The most VITAL Writing Trick You Can Know!


I love reading. I am the kind of person that devours books, like an undulating blob of paper, ink, and Harry Potter references. Part of the reason that I’m doing the job that I’m doing now is because I love reading- and because I love reading, I love writing. 

I’ve always loved creating my own stories, even when I was a little kid. When I used to play-wrestle with my little brothers, we would all become Superheros and Villains of our own creation. We had a plethora of lore, powers, and abilities that we would make up at random, which at the time was as thrilling as getting a Jackpot Capital bonus

When I got older, I put that energy into Dungeons and Dragons. Now that I’m even older (and, coincidentally, with a lot more responsibilities and a lot less time on my hands), I put that creative energy into writing. However, there is a huge difference between writing what you love and writing something that other people are going to love. One of the easiest mistakes to make as a writer is forgetting the single most vital aspect of writing a good story: Character arcs. 

Character Arcs: What the heck are they? 

To keep it brief, a character arc is the changes a character undertakes over the course of the story. There are external changes, such as wealth, power, and status, but there are also internal changes, such as a character’s personality, relationships, ideology, and morality. 

One method to formalize this aspect of writing is called “The Hero’s Journey”. It’s immensely popular among fantasy and sci-fi writers and is the quintessential arc of many popular heroes. You can think of the hero’s journey as a big wheel. 

Our hero is born of some secret or divine heritage but is living a quaint, rural life. Some instigating event forces the hero out of this safe life into the wide-open world. He then goes on to a training montage or two, with a wise mentor, and finally overcomes the dark lord that’s bent on destroying / conquering the world. In this way, the hero progresses from a nobody to a world-saving hero. 

How many heroes did I just describe? Off the top of my head, I can think of Harry Potter, Luke Skywalker, Bilbo Baggins, and Rand from Wheel of Time. In fact, Luke fits the hero’s journey almost perfectly, and Robert Jordan practically defined the hero’s journey with the Wheel of Time. 

To take Luke Skywalker as the example: He’s a farm boy, living in the middle of nowhere, in space. His Aunt and Uncle are murdered by Imperial Stormtroopers working for our Dark Lord, and Luke runs away with a wise old mentor on a quest to save the galaxy. By the end of “Return of the Jedi”, Luke is a full-blown hero that confronts our Dark Lords and saves everyone.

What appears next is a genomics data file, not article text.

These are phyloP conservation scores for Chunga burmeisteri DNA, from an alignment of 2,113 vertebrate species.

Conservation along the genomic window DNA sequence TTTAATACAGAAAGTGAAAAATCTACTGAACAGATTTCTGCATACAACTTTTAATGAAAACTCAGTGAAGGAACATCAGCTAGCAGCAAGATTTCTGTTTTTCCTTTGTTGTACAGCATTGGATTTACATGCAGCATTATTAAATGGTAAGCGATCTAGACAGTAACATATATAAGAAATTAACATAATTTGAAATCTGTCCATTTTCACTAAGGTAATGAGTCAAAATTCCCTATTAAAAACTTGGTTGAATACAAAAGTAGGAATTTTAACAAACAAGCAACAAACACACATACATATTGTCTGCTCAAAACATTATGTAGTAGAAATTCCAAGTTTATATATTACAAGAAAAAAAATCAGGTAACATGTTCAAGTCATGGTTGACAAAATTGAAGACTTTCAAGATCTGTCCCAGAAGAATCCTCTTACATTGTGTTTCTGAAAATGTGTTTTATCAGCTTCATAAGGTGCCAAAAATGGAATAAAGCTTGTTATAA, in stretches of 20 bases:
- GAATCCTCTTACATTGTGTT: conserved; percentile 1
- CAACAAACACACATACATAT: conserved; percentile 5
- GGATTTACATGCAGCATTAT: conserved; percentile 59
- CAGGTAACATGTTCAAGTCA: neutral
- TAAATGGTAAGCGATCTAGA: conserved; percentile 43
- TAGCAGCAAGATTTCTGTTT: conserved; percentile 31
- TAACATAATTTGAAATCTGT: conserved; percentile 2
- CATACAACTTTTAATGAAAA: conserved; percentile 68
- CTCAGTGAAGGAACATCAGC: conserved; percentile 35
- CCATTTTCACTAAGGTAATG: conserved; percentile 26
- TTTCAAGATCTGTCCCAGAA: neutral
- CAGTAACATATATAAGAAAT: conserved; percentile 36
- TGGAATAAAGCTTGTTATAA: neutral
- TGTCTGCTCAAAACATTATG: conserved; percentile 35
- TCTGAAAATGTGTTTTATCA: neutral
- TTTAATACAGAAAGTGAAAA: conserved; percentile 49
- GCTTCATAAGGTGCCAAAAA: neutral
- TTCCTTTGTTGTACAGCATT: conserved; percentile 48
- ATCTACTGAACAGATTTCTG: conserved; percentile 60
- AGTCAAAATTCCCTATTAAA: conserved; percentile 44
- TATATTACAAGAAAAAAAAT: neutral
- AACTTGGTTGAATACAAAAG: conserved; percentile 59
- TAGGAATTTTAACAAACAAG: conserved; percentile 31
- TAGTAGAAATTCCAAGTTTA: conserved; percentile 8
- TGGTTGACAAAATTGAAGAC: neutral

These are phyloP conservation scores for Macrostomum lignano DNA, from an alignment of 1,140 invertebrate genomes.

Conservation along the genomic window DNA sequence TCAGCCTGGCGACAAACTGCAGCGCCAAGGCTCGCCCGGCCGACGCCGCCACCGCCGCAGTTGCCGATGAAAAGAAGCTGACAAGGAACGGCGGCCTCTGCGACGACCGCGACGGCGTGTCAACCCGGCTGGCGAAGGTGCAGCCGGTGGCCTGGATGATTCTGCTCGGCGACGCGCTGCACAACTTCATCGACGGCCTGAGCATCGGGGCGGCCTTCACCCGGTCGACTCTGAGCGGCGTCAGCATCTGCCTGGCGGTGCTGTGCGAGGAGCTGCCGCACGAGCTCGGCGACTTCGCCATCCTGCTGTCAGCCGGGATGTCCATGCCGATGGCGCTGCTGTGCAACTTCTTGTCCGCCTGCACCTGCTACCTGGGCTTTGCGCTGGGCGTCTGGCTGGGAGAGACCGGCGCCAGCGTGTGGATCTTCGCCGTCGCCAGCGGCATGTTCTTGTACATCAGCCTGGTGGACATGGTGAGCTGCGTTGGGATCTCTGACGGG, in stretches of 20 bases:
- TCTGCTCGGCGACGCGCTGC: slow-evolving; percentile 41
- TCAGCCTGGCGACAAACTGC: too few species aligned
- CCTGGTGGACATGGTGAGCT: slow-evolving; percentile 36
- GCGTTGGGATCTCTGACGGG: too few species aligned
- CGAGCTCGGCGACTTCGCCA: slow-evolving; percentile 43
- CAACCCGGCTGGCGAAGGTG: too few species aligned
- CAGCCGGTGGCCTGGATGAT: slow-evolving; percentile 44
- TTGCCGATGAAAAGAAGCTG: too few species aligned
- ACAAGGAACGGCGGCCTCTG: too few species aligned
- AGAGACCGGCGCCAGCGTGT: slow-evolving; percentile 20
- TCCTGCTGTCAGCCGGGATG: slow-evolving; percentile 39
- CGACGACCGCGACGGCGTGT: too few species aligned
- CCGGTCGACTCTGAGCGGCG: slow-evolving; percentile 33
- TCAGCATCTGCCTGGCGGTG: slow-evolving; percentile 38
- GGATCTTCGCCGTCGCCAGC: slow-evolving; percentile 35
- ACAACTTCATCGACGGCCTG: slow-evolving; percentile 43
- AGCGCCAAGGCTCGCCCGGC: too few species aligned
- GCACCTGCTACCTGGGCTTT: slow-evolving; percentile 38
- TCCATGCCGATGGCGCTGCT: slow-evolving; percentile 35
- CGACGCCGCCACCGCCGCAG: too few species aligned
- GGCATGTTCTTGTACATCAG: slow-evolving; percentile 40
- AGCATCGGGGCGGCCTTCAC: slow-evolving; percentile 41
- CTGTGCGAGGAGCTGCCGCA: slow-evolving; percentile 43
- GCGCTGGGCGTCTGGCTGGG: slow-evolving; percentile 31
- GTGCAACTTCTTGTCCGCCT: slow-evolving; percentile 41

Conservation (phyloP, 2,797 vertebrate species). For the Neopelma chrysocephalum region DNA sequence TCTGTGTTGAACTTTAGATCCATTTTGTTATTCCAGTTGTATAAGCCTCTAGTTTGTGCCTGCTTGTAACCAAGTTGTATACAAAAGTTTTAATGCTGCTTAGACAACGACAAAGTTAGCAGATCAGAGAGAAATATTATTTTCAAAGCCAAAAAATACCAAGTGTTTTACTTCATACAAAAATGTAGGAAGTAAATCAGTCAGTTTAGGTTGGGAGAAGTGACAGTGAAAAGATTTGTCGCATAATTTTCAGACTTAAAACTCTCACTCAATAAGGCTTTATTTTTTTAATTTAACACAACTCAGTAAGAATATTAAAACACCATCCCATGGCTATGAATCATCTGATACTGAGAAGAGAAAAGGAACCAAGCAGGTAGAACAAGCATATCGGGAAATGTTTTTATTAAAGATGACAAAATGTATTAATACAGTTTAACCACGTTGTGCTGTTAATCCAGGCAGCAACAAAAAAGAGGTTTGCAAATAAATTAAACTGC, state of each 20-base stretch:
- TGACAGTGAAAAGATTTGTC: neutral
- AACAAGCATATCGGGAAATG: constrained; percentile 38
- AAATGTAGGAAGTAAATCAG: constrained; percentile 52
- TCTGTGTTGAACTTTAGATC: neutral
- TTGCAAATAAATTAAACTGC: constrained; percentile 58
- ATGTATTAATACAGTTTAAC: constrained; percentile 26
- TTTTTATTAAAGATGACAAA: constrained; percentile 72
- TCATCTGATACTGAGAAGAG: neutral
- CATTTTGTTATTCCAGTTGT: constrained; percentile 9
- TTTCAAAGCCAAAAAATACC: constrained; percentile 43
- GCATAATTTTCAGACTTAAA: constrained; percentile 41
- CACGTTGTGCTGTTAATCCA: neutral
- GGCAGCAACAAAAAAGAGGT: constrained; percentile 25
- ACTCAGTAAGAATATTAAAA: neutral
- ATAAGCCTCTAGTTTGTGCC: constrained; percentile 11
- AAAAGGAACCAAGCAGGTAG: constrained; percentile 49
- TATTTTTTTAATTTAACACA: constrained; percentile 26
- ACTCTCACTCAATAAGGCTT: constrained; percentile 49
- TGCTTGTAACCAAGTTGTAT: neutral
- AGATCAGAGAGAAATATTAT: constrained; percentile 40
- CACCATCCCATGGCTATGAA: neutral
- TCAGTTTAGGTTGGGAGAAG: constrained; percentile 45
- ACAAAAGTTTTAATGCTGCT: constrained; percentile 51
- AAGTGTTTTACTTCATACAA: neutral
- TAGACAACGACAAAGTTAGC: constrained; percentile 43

In other words, Luke Skywalker has had a full arc from when we first meet him to when his story ends in “Return of the Jedi”. 

The Human Nature of Change 

Why is it so important that characters change, though? Is it possible to write a story without bothering with any kind of arc? Again, the short answer is yes… but you probably shouldn’t. 

Now to play devil’s advocate for a moment, it is indeed possible to create a story that people will love without much (or any) character arcs. The only major example I can think of is the franchise, “John Wick”. Now, I have to say a small disclaimer: I have only watched the first one. If what I’m about to say about John Wick is wrong because of the next three(?) movies in the franchise, then I’m sorry. 

If you’re not familiar with John Wick, the premise is that John Wick, a retired assassin, is trying to live out a peaceful life with his dog after his wife dies of cancer. 

The son of a Russian mafiosa burgles his house, kills the dog, and sets up the movie’s revenge plot. By the end of the movie, John Wick has killed his way through nearly the entire Mafia, got his revenge, and walks away with a new dog. 

In other words, from a writing standpoint, he’s right back to where he started. Why does it work? Because the story isn’t really about John Wick as a character. It’s more about the intense popcorn fest of watching John Wick murdering his way through the entire Russian Mafia. 

It works because its entertainment relies solely on one aspect of the story, the action, which is taken to the furthest possible extreme. It’s not a deep or poignant film by any stretch of the imagination, and it’s self-aware enough to know that it doesn’t need to be. 

The takeaway, however, should be that John Wick is the exception, not the norm. Films can more easily get away with these kinds of plots because of all the spectacle. You, as a writer, do not get to rely on spectacle. You have to rely on the three major pillars of good writing: Characters, plot, and worldbuilding.